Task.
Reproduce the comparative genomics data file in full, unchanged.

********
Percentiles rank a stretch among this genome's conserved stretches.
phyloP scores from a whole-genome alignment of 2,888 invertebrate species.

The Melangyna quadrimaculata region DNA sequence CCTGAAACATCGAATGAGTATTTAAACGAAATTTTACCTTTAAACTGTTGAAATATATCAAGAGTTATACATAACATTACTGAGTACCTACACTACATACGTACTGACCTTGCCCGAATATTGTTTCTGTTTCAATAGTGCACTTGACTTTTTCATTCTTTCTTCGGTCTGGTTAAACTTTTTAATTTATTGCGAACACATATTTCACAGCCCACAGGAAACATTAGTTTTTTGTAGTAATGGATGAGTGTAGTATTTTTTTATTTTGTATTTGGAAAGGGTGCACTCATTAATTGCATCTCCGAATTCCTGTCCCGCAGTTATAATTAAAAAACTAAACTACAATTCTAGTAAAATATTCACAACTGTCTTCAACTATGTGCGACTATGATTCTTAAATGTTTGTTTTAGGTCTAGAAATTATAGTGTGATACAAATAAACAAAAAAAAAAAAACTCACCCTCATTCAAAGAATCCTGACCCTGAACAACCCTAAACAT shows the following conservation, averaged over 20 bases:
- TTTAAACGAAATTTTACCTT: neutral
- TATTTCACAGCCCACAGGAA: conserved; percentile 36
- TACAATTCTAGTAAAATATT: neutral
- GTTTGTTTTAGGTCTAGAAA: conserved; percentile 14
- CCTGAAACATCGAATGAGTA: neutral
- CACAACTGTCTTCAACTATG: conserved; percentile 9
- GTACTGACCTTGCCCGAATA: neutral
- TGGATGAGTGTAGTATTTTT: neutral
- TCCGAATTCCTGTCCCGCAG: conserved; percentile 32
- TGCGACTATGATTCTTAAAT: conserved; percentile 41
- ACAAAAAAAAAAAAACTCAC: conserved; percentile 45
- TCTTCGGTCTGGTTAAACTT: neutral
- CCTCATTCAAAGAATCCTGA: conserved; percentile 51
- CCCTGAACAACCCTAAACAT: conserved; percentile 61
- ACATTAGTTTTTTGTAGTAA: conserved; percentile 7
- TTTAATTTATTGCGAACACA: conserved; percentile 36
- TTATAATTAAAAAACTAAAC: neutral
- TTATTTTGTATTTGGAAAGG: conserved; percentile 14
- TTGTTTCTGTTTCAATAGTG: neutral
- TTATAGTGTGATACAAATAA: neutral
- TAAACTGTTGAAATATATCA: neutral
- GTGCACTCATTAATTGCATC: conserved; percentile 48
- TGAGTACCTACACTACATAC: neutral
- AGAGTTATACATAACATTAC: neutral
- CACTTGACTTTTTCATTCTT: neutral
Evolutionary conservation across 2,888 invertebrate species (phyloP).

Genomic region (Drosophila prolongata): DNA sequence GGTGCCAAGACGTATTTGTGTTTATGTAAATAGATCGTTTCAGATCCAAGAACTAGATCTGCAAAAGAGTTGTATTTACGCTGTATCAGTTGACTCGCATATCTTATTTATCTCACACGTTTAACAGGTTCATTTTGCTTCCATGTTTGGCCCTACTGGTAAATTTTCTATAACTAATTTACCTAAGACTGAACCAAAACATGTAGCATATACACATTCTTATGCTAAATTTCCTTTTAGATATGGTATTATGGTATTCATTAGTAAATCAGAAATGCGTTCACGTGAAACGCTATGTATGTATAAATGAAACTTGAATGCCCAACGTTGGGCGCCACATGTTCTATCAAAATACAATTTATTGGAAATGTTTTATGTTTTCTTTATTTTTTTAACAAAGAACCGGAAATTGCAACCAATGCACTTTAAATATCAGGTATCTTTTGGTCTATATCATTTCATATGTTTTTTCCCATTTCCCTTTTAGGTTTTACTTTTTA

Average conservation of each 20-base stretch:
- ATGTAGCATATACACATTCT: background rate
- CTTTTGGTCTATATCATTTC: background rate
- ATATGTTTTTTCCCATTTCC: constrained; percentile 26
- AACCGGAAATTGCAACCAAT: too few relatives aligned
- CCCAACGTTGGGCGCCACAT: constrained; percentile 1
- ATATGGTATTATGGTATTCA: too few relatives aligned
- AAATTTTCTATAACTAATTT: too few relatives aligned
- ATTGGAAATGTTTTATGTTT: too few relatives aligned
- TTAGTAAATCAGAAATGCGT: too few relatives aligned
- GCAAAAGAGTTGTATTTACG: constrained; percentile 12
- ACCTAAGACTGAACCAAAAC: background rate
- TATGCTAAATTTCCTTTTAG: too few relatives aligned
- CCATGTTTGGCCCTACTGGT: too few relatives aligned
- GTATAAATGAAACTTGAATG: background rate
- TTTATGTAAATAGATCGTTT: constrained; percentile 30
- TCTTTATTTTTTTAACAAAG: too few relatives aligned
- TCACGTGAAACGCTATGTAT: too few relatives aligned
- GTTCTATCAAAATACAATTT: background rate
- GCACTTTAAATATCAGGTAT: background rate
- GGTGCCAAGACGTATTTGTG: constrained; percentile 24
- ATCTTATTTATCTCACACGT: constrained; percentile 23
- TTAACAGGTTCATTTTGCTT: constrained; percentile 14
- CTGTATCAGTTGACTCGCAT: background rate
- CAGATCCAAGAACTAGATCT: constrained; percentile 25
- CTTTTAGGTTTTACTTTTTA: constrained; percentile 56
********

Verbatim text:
Percentiles rank a stretch among this genome's conserved stretches.
phyloP scores from a whole-genome alignment of 2,888 invertebrate species.

The Melangyna quadrimaculata region DNA sequence CCTGAAACATCGAATGAGTATTTAAACGAAATTTTACCTTTAAACTGTTGAAATATATCAAGAGTTATACATAACATTACTGAGTACCTACACTACATACGTACTGACCTTGCCCGAATATTGTTTCTGTTTCAATAGTGCACTTGACTTTTTCATTCTTTCTTCGGTCTGGTTAAACTTTTTAATTTATTGCGAACACATATTTCACAGCCCACAGGAAACATTAGTTTTTTGTAGTAATGGATGAGTGTAGTATTTTTTTATTTTGTATTTGGAAAGGGTGCACTCATTAATTGCATCTCCGAATTCCTGTCCCGCAGTTATAATTAAAAAACTAAACTACAATTCTAGTAAAATATTCACAACTGTCTTCAACTATGTGCGACTATGATTCTTAAATGTTTGTTTTAGGTCTAGAAATTATAGTGTGATACAAATAAACAAAAAAAAAAAAACTCACCCTCATTCAAAGAATCCTGACCCTGAACAACCCTAAACAT shows the following conservation, averaged over 20 bases:
- TTTAAACGAAATTTTACCTT: neutral
- TATTTCACAGCCCACAGGAA: conserved; percentile 36
- TACAATTCTAGTAAAATATT: neutral
- GTTTGTTTTAGGTCTAGAAA: conserved; percentile 14
- CCTGAAACATCGAATGAGTA: neutral
- CACAACTGTCTTCAACTATG: conserved; percentile 9
- GTACTGACCTTGCCCGAATA: neutral
- TGGATGAGTGTAGTATTTTT: neutral
- TCCGAATTCCTGTCCCGCAG: conserved; percentile 32
- TGCGACTATGATTCTTAAAT: conserved; percentile 41
- ACAAAAAAAAAAAAACTCAC: conserved; percentile 45
- TCTTCGGTCTGGTTAAACTT: neutral
- CCTCATTCAAAGAATCCTGA: conserved; percentile 51
- CCCTGAACAACCCTAAACAT: conserved; percentile 61
- ACATTAGTTTTTTGTAGTAA: conserved; percentile 7
- TTTAATTTATTGCGAACACA: conserved; percentile 36
- TTATAATTAAAAAACTAAAC: neutral
- TTATTTTGTATTTGGAAAGG: conserved; percentile 14
- TTGTTTCTGTTTCAATAGTG: neutral
- TTATAGTGTGATACAAATAA: neutral
- TAAACTGTTGAAATATATCA: neutral
- GTGCACTCATTAATTGCATC: conserved; percentile 48
- TGAGTACCTACACTACATAC: neutral
- AGAGTTATACATAACATTAC: neutral
- CACTTGACTTTTTCATTCTT: neutral
Evolutionary conservation across 2,888 invertebrate species (phyloP).

Genomic region (Drosophila prolongata): DNA sequence GGTGCCAAGACGTATTTGTGTTTATGTAAATAGATCGTTTCAGATCCAAGAACTAGATCTGCAAAAGAGTTGTATTTACGCTGTATCAGTTGACTCGCATATCTTATTTATCTCACACGTTTAACAGGTTCATTTTGCTTCCATGTTTGGCCCTACTGGTAAATTTTCTATAACTAATTTACCTAAGACTGAACCAAAACATGTAGCATATACACATTCTTATGCTAAATTTCCTTTTAGATATGGTATTATGGTATTCATTAGTAAATCAGAAATGCGTTCACGTGAAACGCTATGTATGTATAAATGAAACTTGAATGCCCAACGTTGGGCGCCACATGTTCTATCAAAATACAATTTATTGGAAATGTTTTATGTTTTCTTTATTTTTTTAACAAAGAACCGGAAATTGCAACCAATGCACTTTAAATATCAGGTATCTTTTGGTCTATATCATTTCATATGTTTTTTCCCATTTCCCTTTTAGGTTTTACTTTTTA

Average conservation of each 20-base stretch:
- ATGTAGCATATACACATTCT: background rate
- CTTTTGGTCTATATCATTTC: background rate
- ATATGTTTTTTCCCATTTCC: constrained; percentile 26
- AACCGGAAATTGCAACCAAT: too few relatives aligned
- CCCAACGTTGGGCGCCACAT: constrained; percentile 1
- ATATGGTATTATGGTATTCA: too few relatives aligned
- AAATTTTCTATAACTAATTT: too few relatives aligned
- ATTGGAAATGTTTTATGTTT: too few relatives aligned
- TTAGTAAATCAGAAATGCGT: too few relatives aligned
- GCAAAAGAGTTGTATTTACG: constrained; percentile 12
- ACCTAAGACTGAACCAAAAC: background rate
- TATGCTAAATTTCCTTTTAG: too few relatives aligned
- CCATGTTTGGCCCTACTGGT: too few relatives aligned
- GTATAAATGAAACTTGAATG: background rate
- TTTATGTAAATAGATCGTTT: constrained; percentile 30
- TCTTTATTTTTTTAACAAAG: too few relatives aligned
- TCACGTGAAACGCTATGTAT: too few relatives aligned
- GTTCTATCAAAATACAATTT: background rate
- GCACTTTAAATATCAGGTAT: background rate
- GGTGCCAAGACGTATTTGTG: constrained; percentile 24
- ATCTTATTTATCTCACACGT: constrained; percentile 23
- TTAACAGGTTCATTTTGCTT: constrained; percentile 14
- CTGTATCAGTTGACTCGCAT: background rate
- CAGATCCAAGAACTAGATCT: constrained; percentile 25
- CTTTTAGGTTTTACTTTTTA: constrained; percentile 56